Imagine you fail at a big project at work, and minutes afterward, you have to face questions from outsiders who aren’t capable of doing what you do. They want you to analyze every mistake you made and tell them why you failed.
NBA players do it every night – and they do it with the added stress of having just completed a physically exhausting activity. The practice finally got to Brandon Knight and Andre Drummond. David Mayo of MLive:
Brandon Knight, who frequently times his post-game showers in a fashion that allows him to avoid questioning, found it difficult to do with a back-to-back and a quick getaway. He responded when asked about his shooting struggles, then walked away muttering about the line of questioning being why he doesn’t do interviews.
Andre Drummond, asked about the game’s defining play — a JaVale McGee dunk in which the Nuggets’ center was lollygagging at midcourt until a desperation pass out to him to save possession, after which he found a wide-open lane and dribbled some 40 feet before a slam dunk — called it "an irrelevant question."
"He just came down the lane," Drummond said curtly, after his initial objection to the question. "He came down quick and finished it quick."
I’m not excusing Knight and Drummond. They should answer questions with more courtesy than that. Their high salaries, relative to the rest of the American workforce, are due, in part, to the free advertising media gives the NBA. Sure, they can blow off reporters without changing how much coverage the NBA receives, but if all NBA players completely shut out the media, revenue would eventually decrease (or rise less quickly than it would have otherwise).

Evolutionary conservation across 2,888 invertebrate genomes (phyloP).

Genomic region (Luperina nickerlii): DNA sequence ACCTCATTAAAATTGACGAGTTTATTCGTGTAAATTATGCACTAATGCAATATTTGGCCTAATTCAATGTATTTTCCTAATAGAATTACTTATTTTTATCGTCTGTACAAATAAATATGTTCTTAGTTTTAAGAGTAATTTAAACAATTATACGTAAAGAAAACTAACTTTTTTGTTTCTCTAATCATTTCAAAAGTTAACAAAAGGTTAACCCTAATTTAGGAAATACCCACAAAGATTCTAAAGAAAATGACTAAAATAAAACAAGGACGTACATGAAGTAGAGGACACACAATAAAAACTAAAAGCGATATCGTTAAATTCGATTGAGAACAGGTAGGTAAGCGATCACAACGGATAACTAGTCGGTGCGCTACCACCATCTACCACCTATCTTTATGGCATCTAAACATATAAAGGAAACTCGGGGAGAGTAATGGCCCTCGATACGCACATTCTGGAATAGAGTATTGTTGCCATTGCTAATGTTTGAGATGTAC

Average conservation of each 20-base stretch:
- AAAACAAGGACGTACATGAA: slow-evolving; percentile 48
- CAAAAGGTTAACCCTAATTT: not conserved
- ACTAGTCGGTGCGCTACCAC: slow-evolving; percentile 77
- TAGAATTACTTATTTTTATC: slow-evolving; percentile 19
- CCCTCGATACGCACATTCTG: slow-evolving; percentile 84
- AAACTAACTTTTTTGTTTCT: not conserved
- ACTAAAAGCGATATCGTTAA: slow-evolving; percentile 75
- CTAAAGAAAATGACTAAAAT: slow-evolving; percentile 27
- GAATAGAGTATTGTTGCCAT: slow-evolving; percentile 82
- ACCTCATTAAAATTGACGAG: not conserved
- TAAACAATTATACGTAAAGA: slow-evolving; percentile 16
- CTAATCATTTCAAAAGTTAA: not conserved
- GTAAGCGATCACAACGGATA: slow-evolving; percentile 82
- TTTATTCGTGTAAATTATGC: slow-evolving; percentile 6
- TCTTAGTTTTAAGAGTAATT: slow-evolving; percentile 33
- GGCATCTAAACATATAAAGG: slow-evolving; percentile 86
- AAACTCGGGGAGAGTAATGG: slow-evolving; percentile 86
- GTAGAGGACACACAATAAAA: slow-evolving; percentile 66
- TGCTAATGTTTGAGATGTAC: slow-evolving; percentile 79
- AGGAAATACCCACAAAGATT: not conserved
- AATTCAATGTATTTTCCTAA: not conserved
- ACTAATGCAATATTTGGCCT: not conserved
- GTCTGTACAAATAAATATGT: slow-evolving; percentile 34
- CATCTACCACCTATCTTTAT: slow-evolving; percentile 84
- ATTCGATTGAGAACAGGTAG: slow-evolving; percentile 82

But it bothers me when reporters demand answers without sympathy to the situation players face.
Knight is shooting poorly. What is he supposed to say about it? Sometimes, there’s a good reason worth discussing. Sometimes – especially when dealing with a small sample size like in this case – there’s not. Reporters should ask Knight the question, but if he doesn’t have a good answer, that might be because there’s no good answer. If he doesn’t want to talk about it, maybe it’s because, as a player, he knows his best way to fix the problems are putting them behind him.
Drummond, and every other Piston on the court, failed on the McGee play. But Drummond might have a point. The question might have been irrelevant to him, because we all saw what happened. He likely can’t provide any more context on it, and there’s no need to discuss preventing similar plays in the future. That play was so spectacularly bad that not even the Pistons will repeat it. Sometimes irrelevant questions get quality answers, so there’s not necessarily a harm in asking them. They just come with the risk of an athlete responding about the irrelevancy.
Drummond and Knight were wrong here. But any reporting on their errors deserves more context. Drummond and Knight were wrong in a situation where many of us would have been wrong, and while that doesn’t change anything, it’s important to remember.